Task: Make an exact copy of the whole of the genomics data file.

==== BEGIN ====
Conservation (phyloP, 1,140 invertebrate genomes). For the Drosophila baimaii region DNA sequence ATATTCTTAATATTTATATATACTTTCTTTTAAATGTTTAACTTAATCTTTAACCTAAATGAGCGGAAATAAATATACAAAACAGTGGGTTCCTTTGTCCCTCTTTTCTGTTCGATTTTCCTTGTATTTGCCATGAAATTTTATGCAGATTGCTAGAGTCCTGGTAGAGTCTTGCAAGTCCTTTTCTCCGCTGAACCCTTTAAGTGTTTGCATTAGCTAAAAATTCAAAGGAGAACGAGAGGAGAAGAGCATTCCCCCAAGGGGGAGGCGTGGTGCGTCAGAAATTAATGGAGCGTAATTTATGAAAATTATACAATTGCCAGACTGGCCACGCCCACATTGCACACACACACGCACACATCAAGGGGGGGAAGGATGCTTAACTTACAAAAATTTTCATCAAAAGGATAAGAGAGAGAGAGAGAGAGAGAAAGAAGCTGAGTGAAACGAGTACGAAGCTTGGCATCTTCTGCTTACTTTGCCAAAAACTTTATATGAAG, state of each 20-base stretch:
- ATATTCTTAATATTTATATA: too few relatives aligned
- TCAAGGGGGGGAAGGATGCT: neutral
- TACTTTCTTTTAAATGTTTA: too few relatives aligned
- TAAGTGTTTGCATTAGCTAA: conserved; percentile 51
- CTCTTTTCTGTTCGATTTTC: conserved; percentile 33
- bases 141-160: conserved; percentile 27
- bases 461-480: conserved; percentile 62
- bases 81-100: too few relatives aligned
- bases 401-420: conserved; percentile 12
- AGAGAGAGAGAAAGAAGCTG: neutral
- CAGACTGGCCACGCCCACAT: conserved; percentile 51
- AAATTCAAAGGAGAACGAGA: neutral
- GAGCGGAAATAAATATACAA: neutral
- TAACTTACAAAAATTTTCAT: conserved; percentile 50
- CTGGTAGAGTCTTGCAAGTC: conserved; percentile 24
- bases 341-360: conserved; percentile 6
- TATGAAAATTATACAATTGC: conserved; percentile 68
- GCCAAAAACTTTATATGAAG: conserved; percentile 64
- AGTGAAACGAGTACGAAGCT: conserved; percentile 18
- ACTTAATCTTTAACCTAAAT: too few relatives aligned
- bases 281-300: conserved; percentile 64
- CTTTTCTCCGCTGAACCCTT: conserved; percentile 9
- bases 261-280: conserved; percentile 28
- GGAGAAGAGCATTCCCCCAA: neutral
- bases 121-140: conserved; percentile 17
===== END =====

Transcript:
Conservation (phyloP, 1,140 invertebrate genomes). For the Drosophila baimaii region DNA sequence ATATTCTTAATATTTATATATACTTTCTTTTAAATGTTTAACTTAATCTTTAACCTAAATGAGCGGAAATAAATATACAAAACAGTGGGTTCCTTTGTCCCTCTTTTCTGTTCGATTTTCCTTGTATTTGCCATGAAATTTTATGCAGATTGCTAGAGTCCTGGTAGAGTCTTGCAAGTCCTTTTCTCCGCTGAACCCTTTAAGTGTTTGCATTAGCTAAAAATTCAAAGGAGAACGAGAGGAGAAGAGCATTCCCCCAAGGGGGAGGCGTGGTGCGTCAGAAATTAATGGAGCGTAATTTATGAAAATTATACAATTGCCAGACTGGCCACGCCCACATTGCACACACACACGCACACATCAAGGGGGGGAAGGATGCTTAACTTACAAAAATTTTCATCAAAAGGATAAGAGAGAGAGAGAGAGAGAGAAAGAAGCTGAGTGAAACGAGTACGAAGCTTGGCATCTTCTGCTTACTTTGCCAAAAACTTTATATGAAG, state of each 20-base stretch:
- ATATTCTTAATATTTATATA: too few relatives aligned
- TCAAGGGGGGGAAGGATGCT: neutral
- TACTTTCTTTTAAATGTTTA: too few relatives aligned
- TAAGTGTTTGCATTAGCTAA: conserved; percentile 51
- CTCTTTTCTGTTCGATTTTC: conserved; percentile 33
- bases 141-160: conserved; percentile 27
- bases 461-480: conserved; percentile 62
- bases 81-100: too few relatives aligned
- bases 401-420: conserved; percentile 12
- AGAGAGAGAGAAAGAAGCTG: neutral
- CAGACTGGCCACGCCCACAT: conserved; percentile 51
- AAATTCAAAGGAGAACGAGA: neutral
- GAGCGGAAATAAATATACAA: neutral
- TAACTTACAAAAATTTTCAT: conserved; percentile 50
- CTGGTAGAGTCTTGCAAGTC: conserved; percentile 24
- bases 341-360: conserved; percentile 6
- TATGAAAATTATACAATTGC: conserved; percentile 68
- GCCAAAAACTTTATATGAAG: conserved; percentile 64
- AGTGAAACGAGTACGAAGCT: conserved; percentile 18
- ACTTAATCTTTAACCTAAAT: too few relatives aligned
- bases 281-300: conserved; percentile 64
- CTTTTCTCCGCTGAACCCTT: conserved; percentile 9
- bases 261-280: conserved; percentile 28
- GGAGAAGAGCATTCCCCCAA: neutral
- bases 121-140: conserved; percentile 17